Fragments of Olympian Gossip

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"Fragments of Olympian Gossip" is a poem that Nikola Tesla composed in the late 1920s for his friend, George Sylvester Viereck, an illustrious German poet and mystic. It made fun of the scientific establishment of the day.[1]

While listening on my cosmic phone
I caught words from the Olympus blown.
A newcomer was shown around;
That much I could guess, aided by sound.

"There's Archimedes with his lever
Still busy on problems as ever.
Says: matter and force are transmutable
And wrong the laws you thought immutable."

"Below, on Earth, they work at full blast
And news are coming in thick and fast.
The latest tells of a cosmic gun.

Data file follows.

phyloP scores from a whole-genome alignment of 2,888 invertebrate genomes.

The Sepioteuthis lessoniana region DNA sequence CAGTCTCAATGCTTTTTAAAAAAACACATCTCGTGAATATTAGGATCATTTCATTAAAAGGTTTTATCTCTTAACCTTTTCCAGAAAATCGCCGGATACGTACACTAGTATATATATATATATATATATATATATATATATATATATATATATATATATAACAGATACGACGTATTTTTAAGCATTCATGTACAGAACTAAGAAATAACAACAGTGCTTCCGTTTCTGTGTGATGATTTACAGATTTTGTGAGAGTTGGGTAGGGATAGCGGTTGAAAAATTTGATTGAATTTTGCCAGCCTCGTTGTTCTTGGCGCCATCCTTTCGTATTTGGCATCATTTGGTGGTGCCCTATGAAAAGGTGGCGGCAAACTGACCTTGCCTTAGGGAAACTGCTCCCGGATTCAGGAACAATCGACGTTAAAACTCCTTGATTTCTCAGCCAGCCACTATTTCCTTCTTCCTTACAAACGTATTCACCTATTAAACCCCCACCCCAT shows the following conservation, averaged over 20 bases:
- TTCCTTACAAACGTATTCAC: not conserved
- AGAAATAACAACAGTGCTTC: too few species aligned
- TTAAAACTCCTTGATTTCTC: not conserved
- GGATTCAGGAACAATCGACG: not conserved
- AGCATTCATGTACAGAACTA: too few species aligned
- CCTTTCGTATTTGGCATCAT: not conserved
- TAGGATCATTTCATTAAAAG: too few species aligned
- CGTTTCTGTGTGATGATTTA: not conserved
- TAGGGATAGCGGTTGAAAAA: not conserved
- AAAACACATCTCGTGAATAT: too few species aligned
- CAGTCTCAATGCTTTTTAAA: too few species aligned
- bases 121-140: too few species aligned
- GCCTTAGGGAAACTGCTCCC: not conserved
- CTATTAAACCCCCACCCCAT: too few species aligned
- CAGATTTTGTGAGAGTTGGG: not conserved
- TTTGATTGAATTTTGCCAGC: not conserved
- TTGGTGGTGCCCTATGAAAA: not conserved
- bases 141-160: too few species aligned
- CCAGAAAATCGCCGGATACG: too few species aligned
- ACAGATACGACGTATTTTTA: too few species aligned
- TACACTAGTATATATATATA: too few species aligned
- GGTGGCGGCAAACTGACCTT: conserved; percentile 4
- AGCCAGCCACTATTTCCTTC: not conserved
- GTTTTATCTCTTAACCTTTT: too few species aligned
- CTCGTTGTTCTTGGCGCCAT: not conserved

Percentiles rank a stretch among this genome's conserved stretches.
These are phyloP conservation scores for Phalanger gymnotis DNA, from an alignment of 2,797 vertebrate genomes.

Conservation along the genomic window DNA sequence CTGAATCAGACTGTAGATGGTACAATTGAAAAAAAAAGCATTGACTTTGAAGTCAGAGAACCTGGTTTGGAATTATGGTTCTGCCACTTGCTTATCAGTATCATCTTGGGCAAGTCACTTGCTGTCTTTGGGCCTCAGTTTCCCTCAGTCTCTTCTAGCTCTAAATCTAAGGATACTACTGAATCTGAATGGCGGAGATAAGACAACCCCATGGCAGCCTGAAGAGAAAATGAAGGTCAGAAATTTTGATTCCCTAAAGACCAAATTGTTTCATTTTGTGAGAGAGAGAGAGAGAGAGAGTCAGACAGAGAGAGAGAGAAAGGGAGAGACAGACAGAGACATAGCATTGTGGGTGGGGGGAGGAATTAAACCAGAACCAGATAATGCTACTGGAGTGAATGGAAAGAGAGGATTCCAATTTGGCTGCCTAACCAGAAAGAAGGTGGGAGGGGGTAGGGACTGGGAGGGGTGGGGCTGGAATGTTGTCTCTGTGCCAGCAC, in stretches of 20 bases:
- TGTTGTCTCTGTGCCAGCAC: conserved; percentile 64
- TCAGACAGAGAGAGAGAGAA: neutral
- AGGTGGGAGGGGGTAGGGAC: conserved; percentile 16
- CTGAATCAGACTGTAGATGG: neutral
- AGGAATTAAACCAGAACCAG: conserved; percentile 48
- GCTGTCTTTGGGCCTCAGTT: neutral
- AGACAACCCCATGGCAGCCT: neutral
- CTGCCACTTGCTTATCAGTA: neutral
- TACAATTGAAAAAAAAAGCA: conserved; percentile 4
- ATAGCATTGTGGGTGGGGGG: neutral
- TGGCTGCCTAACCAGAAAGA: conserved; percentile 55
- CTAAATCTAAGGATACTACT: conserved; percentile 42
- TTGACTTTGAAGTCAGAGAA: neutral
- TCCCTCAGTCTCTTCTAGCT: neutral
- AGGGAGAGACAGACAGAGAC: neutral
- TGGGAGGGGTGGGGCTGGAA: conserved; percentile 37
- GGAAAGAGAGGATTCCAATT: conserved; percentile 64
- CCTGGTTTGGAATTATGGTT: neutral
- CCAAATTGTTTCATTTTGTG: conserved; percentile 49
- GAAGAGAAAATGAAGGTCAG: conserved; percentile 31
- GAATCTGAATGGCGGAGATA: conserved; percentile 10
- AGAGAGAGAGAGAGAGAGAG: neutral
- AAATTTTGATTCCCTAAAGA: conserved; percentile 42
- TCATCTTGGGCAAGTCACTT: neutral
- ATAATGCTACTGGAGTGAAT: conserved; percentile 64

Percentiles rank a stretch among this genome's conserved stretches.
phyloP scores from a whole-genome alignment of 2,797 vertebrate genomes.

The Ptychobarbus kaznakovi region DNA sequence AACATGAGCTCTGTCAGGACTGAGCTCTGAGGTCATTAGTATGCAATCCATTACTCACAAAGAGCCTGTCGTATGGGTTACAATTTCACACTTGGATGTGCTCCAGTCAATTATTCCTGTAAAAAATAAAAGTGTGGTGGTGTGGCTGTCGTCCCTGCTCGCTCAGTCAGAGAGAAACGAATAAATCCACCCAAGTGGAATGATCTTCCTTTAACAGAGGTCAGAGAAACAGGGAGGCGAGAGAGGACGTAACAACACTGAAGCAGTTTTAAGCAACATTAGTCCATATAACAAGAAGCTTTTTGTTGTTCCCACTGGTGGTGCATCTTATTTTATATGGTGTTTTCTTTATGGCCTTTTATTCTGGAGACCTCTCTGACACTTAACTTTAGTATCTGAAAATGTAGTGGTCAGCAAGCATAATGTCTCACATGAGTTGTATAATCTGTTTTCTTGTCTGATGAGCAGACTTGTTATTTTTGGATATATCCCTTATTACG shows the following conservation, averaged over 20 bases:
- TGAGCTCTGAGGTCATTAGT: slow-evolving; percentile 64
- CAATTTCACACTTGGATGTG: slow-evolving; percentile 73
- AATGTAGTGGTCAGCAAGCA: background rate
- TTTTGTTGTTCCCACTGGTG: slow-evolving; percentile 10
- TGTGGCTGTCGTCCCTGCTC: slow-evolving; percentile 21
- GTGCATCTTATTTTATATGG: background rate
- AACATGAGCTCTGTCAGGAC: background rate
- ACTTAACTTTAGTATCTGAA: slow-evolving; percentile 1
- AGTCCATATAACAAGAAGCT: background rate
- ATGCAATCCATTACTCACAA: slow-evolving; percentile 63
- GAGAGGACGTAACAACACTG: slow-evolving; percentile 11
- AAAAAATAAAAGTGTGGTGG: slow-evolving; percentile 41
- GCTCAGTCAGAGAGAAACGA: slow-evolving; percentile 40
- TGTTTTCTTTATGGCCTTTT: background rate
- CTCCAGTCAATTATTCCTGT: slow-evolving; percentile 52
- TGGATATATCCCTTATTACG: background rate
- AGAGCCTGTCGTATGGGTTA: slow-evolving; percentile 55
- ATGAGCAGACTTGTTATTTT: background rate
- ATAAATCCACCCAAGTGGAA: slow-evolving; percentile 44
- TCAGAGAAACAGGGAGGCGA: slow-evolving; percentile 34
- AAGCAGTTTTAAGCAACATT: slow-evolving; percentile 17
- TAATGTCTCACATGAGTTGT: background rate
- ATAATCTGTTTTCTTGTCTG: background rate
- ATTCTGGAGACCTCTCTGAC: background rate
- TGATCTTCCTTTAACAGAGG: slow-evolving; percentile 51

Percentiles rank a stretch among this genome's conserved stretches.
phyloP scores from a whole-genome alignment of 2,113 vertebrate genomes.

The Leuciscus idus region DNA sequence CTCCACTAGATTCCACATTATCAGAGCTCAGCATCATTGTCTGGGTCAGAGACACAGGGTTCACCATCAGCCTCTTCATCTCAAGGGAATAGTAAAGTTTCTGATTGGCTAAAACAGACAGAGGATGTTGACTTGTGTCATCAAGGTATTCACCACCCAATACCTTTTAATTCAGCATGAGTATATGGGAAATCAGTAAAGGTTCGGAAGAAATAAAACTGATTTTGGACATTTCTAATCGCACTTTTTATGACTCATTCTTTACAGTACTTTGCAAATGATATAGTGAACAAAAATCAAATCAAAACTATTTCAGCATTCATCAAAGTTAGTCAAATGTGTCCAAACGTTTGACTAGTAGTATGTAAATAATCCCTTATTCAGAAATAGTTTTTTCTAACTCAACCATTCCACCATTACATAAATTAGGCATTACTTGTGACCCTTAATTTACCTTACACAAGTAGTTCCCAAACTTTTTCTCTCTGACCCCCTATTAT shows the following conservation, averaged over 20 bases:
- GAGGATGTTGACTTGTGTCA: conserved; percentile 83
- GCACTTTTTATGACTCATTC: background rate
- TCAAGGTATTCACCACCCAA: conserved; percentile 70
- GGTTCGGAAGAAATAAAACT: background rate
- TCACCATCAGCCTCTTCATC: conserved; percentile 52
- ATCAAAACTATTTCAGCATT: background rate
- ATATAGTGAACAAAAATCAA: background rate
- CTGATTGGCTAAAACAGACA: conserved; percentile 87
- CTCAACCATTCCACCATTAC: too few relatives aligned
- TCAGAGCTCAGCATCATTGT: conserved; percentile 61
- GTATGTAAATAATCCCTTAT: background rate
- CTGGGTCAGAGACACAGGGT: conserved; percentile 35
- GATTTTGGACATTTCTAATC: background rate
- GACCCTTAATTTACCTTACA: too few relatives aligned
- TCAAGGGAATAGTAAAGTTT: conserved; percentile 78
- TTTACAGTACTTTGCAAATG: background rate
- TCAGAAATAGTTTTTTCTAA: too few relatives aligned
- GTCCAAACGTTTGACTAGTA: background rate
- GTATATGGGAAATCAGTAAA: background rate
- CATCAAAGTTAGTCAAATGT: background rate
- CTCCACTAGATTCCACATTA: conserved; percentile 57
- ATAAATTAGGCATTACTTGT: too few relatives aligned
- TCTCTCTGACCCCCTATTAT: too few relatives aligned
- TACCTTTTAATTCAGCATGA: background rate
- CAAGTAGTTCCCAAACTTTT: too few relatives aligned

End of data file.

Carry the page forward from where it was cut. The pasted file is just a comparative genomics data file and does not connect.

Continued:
To be pelted is very poor fun.
We are wary with so much at stake,
Those beggars are a pest—no mistake."

"Too bad, Sir Isaac, they dimmed your renown
And turned your great science upside down.
Now a long haired crank, Einstein by name,
Puts on your high teaching all the blame.
Says: matter and force are transmutable
And wrong the laws you thought immutable."

"I am much too ignorant, my son,
For grasping schemes so finely spun.
My followers are of stronger mind
And I am content to stay behind,
Perhaps I failed, but I did my best,
These masters of mine may do the rest.
Come, Kelvin, I have finished my cup.
When is your friend Tesla coming up."

"Oh, quoth Kelvin, he is always late,
It would be useless to remonstrate."

Then silence—shuffle of soft slippered feet—
I knock and—the bedlam of the street.

Nikola Tesla, Novice [2]

References[edit]

  1. ^ "Tesla Life and Legacy – Poet and Visionary". PBS. Retrieved 5 July 2012. 
  2. ^ "Poem: "Fragments of Olympian Gossip"". PBS. Retrieved 8 August 2012.